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I am working on a marketplace for which clients get constant proposals from service providers. The proposals usually include an image, description and price. A large number of the clients browse through the proposals list, but take no action regarding them. What could be appropriate ways to encourage clients to like/dislike the proposals?

For us taking an action is one step closer to the checkout funnel. Also Liking/disliking helps other service providers fine tune future proposals, allowing clients to being closer to receiving the perfect proposal.

  • Does liking/disliking actually improve future proposals that the client sees? E.g.., does it act like the Netflix rating system where it suggests shows you might like based on shows you've previously rated highly? If not, that's probably where you should start. If so, then you might need to make that personalization more obvious. "You liked that proposal. You might also like these..." The clients need to see some value returned for their effort in up or down proposals. The more immediate, the better. – Stewart Murrie Jun 16 '15 at 7:53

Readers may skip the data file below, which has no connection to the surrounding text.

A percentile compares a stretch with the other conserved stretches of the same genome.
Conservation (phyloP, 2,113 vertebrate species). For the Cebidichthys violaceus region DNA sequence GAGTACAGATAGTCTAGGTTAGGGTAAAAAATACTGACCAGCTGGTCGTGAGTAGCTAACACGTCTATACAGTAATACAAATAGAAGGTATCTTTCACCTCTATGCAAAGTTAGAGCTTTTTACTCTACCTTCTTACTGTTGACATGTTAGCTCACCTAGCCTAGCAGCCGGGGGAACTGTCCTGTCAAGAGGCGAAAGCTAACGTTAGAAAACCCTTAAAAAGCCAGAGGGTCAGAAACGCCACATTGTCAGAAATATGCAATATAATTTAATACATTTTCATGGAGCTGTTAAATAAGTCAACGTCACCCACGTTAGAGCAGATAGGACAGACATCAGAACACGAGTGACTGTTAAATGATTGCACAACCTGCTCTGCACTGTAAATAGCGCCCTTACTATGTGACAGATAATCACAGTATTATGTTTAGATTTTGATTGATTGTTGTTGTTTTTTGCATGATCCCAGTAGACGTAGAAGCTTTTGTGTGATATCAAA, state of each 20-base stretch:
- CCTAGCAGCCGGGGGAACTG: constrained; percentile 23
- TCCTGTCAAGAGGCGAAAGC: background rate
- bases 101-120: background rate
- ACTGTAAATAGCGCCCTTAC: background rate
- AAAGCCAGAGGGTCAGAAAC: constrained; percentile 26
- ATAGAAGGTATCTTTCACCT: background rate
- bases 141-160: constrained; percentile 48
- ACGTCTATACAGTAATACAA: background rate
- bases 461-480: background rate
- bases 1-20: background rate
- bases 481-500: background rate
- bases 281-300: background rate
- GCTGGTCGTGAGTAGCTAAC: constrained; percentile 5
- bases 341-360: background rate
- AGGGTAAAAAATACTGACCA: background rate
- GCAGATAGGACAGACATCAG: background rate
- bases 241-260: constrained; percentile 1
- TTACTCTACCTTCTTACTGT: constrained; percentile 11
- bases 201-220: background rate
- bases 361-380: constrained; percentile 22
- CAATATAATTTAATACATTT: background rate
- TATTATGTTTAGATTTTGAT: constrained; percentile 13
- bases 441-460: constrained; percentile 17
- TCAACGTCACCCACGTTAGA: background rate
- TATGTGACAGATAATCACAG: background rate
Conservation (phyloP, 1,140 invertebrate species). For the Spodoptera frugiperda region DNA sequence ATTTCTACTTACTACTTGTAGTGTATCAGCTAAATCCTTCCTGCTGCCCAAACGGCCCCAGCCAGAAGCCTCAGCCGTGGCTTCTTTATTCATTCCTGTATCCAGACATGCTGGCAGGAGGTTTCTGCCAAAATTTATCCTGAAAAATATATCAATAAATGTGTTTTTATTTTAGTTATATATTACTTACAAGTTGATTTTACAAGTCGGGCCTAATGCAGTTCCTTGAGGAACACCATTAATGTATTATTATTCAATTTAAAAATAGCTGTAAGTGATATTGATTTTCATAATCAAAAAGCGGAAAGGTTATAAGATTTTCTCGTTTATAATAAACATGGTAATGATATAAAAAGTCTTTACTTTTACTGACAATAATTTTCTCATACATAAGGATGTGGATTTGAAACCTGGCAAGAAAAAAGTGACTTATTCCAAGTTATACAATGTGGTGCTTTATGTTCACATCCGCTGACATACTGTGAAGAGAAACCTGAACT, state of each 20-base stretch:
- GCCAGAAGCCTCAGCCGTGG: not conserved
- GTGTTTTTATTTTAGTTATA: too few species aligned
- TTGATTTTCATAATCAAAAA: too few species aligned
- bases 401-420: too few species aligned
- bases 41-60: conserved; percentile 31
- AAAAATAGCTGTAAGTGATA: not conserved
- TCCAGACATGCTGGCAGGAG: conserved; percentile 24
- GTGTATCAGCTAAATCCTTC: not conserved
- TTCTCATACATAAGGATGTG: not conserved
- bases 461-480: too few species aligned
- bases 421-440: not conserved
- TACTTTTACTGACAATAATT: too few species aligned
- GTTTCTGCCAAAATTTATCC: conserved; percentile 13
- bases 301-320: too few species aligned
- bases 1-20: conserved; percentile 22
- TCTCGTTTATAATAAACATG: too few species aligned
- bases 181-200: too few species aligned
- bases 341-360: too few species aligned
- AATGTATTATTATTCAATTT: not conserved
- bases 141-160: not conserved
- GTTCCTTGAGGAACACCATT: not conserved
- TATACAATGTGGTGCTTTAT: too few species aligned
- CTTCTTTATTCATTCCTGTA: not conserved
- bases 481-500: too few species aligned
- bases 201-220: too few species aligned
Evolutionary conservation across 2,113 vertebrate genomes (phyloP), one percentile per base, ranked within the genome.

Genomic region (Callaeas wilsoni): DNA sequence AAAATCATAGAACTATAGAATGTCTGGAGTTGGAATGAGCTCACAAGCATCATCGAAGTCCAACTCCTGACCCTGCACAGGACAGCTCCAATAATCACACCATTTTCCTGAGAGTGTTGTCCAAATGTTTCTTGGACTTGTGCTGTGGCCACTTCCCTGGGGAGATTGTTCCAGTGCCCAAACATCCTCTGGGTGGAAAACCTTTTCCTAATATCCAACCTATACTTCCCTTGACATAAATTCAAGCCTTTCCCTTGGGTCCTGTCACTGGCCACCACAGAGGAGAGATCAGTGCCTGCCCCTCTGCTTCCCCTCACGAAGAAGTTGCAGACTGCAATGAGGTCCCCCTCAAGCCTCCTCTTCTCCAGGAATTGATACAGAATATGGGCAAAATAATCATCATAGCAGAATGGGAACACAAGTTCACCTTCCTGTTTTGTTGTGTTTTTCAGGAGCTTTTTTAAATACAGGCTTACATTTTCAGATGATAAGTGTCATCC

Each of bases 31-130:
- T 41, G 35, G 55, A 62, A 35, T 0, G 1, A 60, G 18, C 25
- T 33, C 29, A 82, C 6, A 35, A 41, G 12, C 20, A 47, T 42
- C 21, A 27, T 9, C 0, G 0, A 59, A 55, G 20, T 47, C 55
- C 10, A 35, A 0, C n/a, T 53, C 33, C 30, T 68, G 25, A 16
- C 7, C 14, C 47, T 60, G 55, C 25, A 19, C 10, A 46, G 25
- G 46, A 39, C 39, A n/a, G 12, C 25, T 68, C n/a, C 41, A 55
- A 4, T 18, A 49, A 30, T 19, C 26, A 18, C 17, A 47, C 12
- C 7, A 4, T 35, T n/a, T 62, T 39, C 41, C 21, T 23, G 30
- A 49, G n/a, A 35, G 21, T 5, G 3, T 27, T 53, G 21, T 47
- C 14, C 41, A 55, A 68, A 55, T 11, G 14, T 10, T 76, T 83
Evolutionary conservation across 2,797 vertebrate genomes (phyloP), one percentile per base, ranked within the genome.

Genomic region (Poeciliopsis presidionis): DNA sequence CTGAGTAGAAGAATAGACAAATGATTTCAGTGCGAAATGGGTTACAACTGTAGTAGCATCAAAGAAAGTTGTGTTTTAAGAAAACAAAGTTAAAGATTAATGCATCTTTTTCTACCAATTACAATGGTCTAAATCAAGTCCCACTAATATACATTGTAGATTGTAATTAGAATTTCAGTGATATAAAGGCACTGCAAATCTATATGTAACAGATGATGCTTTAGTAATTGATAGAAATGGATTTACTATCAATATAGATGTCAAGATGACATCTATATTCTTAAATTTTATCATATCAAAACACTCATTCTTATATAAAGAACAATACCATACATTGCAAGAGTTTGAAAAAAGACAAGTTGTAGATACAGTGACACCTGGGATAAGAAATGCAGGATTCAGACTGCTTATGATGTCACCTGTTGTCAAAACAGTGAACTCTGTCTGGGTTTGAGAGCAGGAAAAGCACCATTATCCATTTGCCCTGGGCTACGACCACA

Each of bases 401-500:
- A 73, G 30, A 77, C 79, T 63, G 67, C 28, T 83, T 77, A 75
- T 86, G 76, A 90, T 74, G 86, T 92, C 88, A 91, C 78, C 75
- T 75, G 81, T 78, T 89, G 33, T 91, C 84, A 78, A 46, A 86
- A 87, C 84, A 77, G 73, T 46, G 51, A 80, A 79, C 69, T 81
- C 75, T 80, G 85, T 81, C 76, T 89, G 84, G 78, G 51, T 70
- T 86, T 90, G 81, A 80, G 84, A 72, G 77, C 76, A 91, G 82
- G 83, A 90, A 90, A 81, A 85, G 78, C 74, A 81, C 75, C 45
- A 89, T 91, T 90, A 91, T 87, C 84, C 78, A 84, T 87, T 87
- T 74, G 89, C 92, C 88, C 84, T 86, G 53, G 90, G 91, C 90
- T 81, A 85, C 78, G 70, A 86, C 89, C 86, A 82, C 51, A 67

• You could include a point system such as stackexchange does – BlueWizard Jun 16 '15 at 10:57
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There's one thing I've learned from Reddit, Yik Yak, Stack Exchange, and any other platform with visible metadata: scores increase engagement.

You receive no significant incentive from participating, other than a number—yet psychologically we want to beat others. As long as it fits your platform, this might be a great way to increase involvement.

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  • You can say you are planning to make promotions for some articles and you need to know which one they want to be promoted, and ask them to vote for it.

  • The better way to encourage clients to like/dislike the proposals may be to ask them during waiting time. If they have nothing to do, they would probably enjoy to use their wasted time to fill a survey.

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